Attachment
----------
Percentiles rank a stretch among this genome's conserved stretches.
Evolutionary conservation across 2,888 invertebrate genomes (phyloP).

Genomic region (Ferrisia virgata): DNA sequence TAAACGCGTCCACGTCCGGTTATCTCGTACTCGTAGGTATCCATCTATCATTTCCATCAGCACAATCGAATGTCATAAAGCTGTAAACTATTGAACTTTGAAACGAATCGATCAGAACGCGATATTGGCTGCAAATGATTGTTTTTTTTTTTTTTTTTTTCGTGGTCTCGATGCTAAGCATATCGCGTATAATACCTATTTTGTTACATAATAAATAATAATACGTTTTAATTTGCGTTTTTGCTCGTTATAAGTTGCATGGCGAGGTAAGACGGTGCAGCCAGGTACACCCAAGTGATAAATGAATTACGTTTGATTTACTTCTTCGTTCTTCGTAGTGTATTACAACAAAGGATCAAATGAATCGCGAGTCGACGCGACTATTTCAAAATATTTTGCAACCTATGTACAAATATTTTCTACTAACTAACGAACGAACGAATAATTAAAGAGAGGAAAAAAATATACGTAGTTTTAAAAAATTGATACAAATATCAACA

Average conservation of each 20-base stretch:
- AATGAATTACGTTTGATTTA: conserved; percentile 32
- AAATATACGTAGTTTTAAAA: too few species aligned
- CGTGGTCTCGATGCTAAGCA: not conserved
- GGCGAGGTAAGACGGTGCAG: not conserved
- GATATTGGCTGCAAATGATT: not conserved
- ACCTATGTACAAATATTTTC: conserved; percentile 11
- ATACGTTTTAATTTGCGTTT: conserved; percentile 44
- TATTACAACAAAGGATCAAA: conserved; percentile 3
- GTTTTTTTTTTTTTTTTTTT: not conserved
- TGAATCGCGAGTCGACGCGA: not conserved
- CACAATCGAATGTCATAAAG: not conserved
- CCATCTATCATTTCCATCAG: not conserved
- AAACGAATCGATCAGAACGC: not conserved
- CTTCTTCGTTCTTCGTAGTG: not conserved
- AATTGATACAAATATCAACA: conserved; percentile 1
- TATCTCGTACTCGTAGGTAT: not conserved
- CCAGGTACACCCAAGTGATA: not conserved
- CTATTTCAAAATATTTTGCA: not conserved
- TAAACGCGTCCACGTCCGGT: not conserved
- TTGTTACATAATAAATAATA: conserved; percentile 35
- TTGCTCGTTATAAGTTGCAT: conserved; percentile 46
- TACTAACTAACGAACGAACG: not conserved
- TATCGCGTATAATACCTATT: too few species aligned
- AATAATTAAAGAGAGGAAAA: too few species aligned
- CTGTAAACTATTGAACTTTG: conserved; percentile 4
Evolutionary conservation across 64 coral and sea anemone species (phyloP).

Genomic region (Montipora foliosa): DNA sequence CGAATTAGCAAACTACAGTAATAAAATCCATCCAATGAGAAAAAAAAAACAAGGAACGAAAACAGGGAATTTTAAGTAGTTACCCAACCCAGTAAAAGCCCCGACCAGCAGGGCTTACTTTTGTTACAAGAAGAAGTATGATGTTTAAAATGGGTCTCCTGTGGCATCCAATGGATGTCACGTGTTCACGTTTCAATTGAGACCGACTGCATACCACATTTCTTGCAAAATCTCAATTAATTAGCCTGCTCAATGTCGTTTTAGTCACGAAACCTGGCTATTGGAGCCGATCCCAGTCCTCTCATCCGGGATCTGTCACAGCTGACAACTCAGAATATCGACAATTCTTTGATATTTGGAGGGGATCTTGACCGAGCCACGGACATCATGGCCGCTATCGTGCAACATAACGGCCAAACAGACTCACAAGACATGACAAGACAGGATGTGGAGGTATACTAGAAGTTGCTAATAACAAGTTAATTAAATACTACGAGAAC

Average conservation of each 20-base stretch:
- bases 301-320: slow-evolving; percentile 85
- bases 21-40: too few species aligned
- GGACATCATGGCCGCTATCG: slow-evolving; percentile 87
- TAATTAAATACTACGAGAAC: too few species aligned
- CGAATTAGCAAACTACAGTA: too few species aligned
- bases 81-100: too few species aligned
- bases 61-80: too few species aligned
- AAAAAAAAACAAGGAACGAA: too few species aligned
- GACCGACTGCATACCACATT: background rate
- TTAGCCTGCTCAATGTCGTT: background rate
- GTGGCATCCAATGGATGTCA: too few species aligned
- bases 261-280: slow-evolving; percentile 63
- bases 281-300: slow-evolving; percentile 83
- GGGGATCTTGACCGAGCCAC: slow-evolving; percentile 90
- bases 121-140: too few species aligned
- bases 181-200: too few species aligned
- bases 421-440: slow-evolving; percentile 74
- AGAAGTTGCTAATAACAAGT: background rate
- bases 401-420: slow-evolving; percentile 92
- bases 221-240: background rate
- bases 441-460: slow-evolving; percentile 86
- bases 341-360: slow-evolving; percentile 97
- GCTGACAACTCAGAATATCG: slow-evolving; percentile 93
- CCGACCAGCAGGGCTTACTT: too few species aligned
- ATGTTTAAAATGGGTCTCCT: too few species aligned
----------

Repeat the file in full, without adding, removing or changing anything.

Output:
Percentiles rank a stretch among this genome's conserved stretches.
Evolutionary conservation across 2,888 invertebrate genomes (phyloP).

Genomic region (Ferrisia virgata): DNA sequence TAAACGCGTCCACGTCCGGTTATCTCGTACTCGTAGGTATCCATCTATCATTTCCATCAGCACAATCGAATGTCATAAAGCTGTAAACTATTGAACTTTGAAACGAATCGATCAGAACGCGATATTGGCTGCAAATGATTGTTTTTTTTTTTTTTTTTTTCGTGGTCTCGATGCTAAGCATATCGCGTATAATACCTATTTTGTTACATAATAAATAATAATACGTTTTAATTTGCGTTTTTGCTCGTTATAAGTTGCATGGCGAGGTAAGACGGTGCAGCCAGGTACACCCAAGTGATAAATGAATTACGTTTGATTTACTTCTTCGTTCTTCGTAGTGTATTACAACAAAGGATCAAATGAATCGCGAGTCGACGCGACTATTTCAAAATATTTTGCAACCTATGTACAAATATTTTCTACTAACTAACGAACGAACGAATAATTAAAGAGAGGAAAAAAATATACGTAGTTTTAAAAAATTGATACAAATATCAACA

Average conservation of each 20-base stretch:
- AATGAATTACGTTTGATTTA: conserved; percentile 32
- AAATATACGTAGTTTTAAAA: too few species aligned
- CGTGGTCTCGATGCTAAGCA: not conserved
- GGCGAGGTAAGACGGTGCAG: not conserved
- GATATTGGCTGCAAATGATT: not conserved
- ACCTATGTACAAATATTTTC: conserved; percentile 11
- ATACGTTTTAATTTGCGTTT: conserved; percentile 44
- TATTACAACAAAGGATCAAA: conserved; percentile 3
- GTTTTTTTTTTTTTTTTTTT: not conserved
- TGAATCGCGAGTCGACGCGA: not conserved
- CACAATCGAATGTCATAAAG: not conserved
- CCATCTATCATTTCCATCAG: not conserved
- AAACGAATCGATCAGAACGC: not conserved
- CTTCTTCGTTCTTCGTAGTG: not conserved
- AATTGATACAAATATCAACA: conserved; percentile 1
- TATCTCGTACTCGTAGGTAT: not conserved
- CCAGGTACACCCAAGTGATA: not conserved
- CTATTTCAAAATATTTTGCA: not conserved
- TAAACGCGTCCACGTCCGGT: not conserved
- TTGTTACATAATAAATAATA: conserved; percentile 35
- TTGCTCGTTATAAGTTGCAT: conserved; percentile 46
- TACTAACTAACGAACGAACG: not conserved
- TATCGCGTATAATACCTATT: too few species aligned
- AATAATTAAAGAGAGGAAAA: too few species aligned
- CTGTAAACTATTGAACTTTG: conserved; percentile 4
Evolutionary conservation across 64 coral and sea anemone species (phyloP).

Genomic region (Montipora foliosa): DNA sequence CGAATTAGCAAACTACAGTAATAAAATCCATCCAATGAGAAAAAAAAAACAAGGAACGAAAACAGGGAATTTTAAGTAGTTACCCAACCCAGTAAAAGCCCCGACCAGCAGGGCTTACTTTTGTTACAAGAAGAAGTATGATGTTTAAAATGGGTCTCCTGTGGCATCCAATGGATGTCACGTGTTCACGTTTCAATTGAGACCGACTGCATACCACATTTCTTGCAAAATCTCAATTAATTAGCCTGCTCAATGTCGTTTTAGTCACGAAACCTGGCTATTGGAGCCGATCCCAGTCCTCTCATCCGGGATCTGTCACAGCTGACAACTCAGAATATCGACAATTCTTTGATATTTGGAGGGGATCTTGACCGAGCCACGGACATCATGGCCGCTATCGTGCAACATAACGGCCAAACAGACTCACAAGACATGACAAGACAGGATGTGGAGGTATACTAGAAGTTGCTAATAACAAGTTAATTAAATACTACGAGAAC

Average conservation of each 20-base stretch:
- bases 301-320: slow-evolving; percentile 85
- bases 21-40: too few species aligned
- GGACATCATGGCCGCTATCG: slow-evolving; percentile 87
- TAATTAAATACTACGAGAAC: too few species aligned
- CGAATTAGCAAACTACAGTA: too few species aligned
- bases 81-100: too few species aligned
- bases 61-80: too few species aligned
- AAAAAAAAACAAGGAACGAA: too few species aligned
- GACCGACTGCATACCACATT: background rate
- TTAGCCTGCTCAATGTCGTT: background rate
- GTGGCATCCAATGGATGTCA: too few species aligned
- bases 261-280: slow-evolving; percentile 63
- bases 281-300: slow-evolving; percentile 83
- GGGGATCTTGACCGAGCCAC: slow-evolving; percentile 90
- bases 121-140: too few species aligned
- bases 181-200: too few species aligned
- bases 421-440: slow-evolving; percentile 74
- AGAAGTTGCTAATAACAAGT: background rate
- bases 401-420: slow-evolving; percentile 92
- bases 221-240: background rate
- bases 441-460: slow-evolving; percentile 86
- bases 341-360: slow-evolving; percentile 97
- GCTGACAACTCAGAATATCG: slow-evolving; percentile 93
- CCGACCAGCAGGGCTTACTT: too few species aligned
- ATGTTTAAAATGGGTCTCCT: too few species aligned